Owen Glendower (glĕnˈdouˌər, glĕndouˈər) [key], Welsh Owain Glyndwr, 1359?–1416?, Welsh national leader. A scion of the princes of Powys, he was also claimant through his mother to the lands of Rhys ap Gruffydd; he was thus one of the most powerful lords in Wales. After studying law in London and fighting in the English army, he returned to Wales. In 1400 he emerged as the leader of a revolt against English rule. The immediate occasion was a quarrel with his neighbor Lord Grey of Ruthin, an English border baron; but deeper causes of the national upheaval that followed lay in Welsh antagonism toward their English overlords, Welsh resentment of unjust English laws and administration, and widespread economic discontent. Owen, proclaimed (1400) prince of Wales by his followers, kept the revolt against Henry IV of England burning for years. In 1402 he captured Sir Edmund de Mortimer, whose nephew the 5th earl of March had a claim to the English throne, and secured his support. He then allied himself with the discontented Percy family (Sir Henry Percy; his father, Henry Percy, 1st earl of Northumberland; and Thomas Percy, earl of Worcester). The defeat of the Percys at the battle of Shrewsbury in 1403 (in which Owen did not take part) was only a temporary setback for the Welsh leader. The following year he displayed his skill as a daring guerrilla fighter by capturing the key castles of Aberystwyth and Harlech. He was recognized by Charles VI of France, with whom he made (1404) an alliance, and summoned (1405) his own parliament. However, the failure of an expedition from France on his behalf (1405–6) weakened him, and the recapture by the English of Aberystwyth (1408) and Harlech (1409) left him powerless. He disappeared into the mountains and refused to take advantage of the general amnesty offered by Henry V.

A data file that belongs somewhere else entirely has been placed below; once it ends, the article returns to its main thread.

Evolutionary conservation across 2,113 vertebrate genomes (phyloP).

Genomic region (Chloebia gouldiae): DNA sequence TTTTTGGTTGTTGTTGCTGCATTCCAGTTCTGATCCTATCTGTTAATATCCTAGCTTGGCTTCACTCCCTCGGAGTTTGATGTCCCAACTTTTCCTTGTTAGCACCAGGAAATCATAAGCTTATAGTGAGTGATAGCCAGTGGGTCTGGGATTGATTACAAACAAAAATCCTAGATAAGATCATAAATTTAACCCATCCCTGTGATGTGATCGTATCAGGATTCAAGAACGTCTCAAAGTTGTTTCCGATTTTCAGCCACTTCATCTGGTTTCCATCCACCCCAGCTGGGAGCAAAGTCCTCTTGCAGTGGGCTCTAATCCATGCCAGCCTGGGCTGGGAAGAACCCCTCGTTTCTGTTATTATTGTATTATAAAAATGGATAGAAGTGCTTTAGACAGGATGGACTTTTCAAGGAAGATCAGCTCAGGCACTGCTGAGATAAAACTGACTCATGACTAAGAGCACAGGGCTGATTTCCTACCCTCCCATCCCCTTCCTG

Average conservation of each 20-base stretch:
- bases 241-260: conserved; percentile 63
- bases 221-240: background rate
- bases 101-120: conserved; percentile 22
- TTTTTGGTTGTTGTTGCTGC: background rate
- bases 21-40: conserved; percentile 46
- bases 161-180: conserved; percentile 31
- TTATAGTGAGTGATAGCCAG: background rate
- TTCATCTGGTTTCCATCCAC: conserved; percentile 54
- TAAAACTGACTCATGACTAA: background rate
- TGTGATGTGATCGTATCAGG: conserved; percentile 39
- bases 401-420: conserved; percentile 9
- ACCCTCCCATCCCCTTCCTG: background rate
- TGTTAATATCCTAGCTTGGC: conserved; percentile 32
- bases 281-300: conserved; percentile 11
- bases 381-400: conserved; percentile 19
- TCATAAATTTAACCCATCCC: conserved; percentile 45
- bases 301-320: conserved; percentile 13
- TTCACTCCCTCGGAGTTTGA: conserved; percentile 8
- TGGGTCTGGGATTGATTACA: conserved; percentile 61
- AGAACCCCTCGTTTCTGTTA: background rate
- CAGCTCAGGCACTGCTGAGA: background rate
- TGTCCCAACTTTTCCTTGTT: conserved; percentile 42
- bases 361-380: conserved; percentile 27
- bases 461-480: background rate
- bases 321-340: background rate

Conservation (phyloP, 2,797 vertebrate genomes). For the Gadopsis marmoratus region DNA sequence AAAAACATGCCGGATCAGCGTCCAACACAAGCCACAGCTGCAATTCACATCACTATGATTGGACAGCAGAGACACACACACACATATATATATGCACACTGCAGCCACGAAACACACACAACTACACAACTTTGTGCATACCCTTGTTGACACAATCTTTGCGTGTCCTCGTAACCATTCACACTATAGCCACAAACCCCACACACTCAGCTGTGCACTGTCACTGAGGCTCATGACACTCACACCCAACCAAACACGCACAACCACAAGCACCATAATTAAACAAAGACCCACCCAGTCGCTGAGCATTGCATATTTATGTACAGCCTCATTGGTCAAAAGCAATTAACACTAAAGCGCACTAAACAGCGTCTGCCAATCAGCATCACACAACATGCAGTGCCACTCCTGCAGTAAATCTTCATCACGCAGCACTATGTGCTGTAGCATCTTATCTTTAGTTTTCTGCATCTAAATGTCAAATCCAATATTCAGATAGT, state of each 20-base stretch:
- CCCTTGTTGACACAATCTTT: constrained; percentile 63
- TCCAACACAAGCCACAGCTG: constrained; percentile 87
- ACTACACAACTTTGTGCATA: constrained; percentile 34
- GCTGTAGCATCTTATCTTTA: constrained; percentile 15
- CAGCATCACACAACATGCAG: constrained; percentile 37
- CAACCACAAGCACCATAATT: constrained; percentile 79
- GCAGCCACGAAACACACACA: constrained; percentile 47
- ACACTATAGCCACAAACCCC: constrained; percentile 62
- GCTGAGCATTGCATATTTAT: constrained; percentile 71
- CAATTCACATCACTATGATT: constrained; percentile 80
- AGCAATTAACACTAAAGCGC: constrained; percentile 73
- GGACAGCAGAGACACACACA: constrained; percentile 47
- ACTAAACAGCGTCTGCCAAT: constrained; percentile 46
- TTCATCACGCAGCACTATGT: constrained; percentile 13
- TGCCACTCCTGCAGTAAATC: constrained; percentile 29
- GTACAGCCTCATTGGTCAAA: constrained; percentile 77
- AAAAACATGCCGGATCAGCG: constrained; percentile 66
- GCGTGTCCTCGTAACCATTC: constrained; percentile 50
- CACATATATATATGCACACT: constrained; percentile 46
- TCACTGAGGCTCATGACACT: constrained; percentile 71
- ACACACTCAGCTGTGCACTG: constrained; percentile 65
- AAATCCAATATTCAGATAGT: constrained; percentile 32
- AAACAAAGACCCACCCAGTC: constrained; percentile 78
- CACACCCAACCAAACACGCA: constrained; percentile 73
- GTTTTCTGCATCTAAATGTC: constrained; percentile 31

See biography by G. Williams (1966).